Three young women at a hair salon all like the son of the clothing store proprietors across the mall. Although Robby is selfish and shallow, he’s appealing to Lili, the salon’s manager, who’s trendy and also the salon-owner’s moll; to Mado, who’s innocent and sweet; and to Pascale, who’s intelligent but passive and downcast. Robby’s dad tells him to grow up and see beyond the mercurial Lili, so he proposes suddenly to Mado. She’s delighted, but the day before the wedding, Lili returns to give Robby another look. In the background, a Yank who was a soldier in France in World War II returns to Paris and tries to recapture the love of his wartime sweetheart, Robby’s mom. —IMDb
Dubbed by the Village Voice as “arguably the most important European director of her generation,” Belgian filmmaker Chantal Akerman is known for making innovative films that have often earned comparison to those of Jean-Luc Godard or Rainer Werner Fassbinder. Although she rejects the label of “feminist filmmaker,” Akerman has become a guiding light in making films about the real issues faced by women, employing an experimental, deeply personal approach to her subjects.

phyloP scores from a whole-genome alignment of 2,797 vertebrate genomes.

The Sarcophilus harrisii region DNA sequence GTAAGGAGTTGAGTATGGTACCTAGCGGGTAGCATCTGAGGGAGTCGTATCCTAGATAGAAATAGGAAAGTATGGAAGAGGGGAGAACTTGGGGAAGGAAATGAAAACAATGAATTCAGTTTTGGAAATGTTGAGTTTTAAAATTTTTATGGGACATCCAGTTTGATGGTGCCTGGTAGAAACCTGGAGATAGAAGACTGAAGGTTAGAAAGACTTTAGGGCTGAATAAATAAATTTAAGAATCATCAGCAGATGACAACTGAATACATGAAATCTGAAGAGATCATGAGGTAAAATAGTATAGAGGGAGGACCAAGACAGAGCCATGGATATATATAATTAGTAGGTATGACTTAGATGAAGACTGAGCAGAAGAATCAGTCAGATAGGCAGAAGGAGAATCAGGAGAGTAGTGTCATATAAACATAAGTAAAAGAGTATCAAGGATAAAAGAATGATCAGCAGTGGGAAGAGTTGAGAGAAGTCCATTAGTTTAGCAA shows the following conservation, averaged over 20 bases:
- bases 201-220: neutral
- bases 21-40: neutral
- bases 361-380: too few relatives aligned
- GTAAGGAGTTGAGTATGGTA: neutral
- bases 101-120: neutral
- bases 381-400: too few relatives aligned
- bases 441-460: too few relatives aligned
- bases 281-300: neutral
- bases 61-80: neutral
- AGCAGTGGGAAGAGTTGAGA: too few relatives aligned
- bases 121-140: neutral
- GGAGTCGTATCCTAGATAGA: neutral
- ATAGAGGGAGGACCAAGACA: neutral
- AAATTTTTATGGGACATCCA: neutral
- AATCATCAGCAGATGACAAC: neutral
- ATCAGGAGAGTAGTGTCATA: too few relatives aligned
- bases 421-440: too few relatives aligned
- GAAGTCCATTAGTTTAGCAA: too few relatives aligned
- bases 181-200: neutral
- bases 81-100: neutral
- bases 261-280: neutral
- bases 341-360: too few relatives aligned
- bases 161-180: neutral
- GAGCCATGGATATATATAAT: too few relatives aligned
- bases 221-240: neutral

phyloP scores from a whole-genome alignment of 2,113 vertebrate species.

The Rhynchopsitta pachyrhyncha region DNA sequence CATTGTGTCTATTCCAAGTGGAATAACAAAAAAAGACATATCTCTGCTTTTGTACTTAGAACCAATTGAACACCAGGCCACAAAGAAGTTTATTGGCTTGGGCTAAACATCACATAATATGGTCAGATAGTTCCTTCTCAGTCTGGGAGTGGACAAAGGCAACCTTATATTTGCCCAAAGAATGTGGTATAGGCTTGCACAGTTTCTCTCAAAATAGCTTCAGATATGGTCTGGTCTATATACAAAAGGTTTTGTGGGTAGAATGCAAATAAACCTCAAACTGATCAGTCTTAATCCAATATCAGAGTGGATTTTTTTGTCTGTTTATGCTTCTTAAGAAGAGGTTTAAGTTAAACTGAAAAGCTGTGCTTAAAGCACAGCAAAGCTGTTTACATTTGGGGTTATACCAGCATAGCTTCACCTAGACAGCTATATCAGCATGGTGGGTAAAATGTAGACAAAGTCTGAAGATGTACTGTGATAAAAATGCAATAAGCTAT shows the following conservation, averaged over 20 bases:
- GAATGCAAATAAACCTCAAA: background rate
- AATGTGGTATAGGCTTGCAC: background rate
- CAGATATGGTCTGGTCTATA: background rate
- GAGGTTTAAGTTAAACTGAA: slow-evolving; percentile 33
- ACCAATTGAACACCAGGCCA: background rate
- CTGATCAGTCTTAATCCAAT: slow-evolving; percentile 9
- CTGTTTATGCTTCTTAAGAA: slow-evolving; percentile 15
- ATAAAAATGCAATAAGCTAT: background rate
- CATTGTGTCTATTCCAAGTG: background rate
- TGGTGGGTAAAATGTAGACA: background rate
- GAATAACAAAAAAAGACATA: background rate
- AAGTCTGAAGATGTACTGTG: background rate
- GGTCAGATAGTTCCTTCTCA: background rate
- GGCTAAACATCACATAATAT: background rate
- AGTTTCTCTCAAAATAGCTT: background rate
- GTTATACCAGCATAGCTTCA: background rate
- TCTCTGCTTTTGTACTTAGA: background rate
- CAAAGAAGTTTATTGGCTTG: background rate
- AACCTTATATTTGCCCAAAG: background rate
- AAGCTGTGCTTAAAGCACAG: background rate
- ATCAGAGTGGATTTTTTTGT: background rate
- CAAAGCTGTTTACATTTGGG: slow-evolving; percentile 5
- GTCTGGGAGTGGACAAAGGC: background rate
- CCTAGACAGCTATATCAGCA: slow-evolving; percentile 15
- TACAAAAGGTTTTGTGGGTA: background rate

A disciple of Godard (who first inspired the then-15-year-old Akerman with his Pierre le fou), Akerman attended Brussels’ INSAS film school and the Universite Internationale du Paris. She demonstrated her devotion to Godard with her first amateur short subject, 1968’s Saute Ma Ville (Blow up My Town), which three years after its completion was entered in the Oberhausen Festival. Working on the fringes of show business in New York in the early ’70s, Akerman became an enthusiastic participant in the avant garde film… read more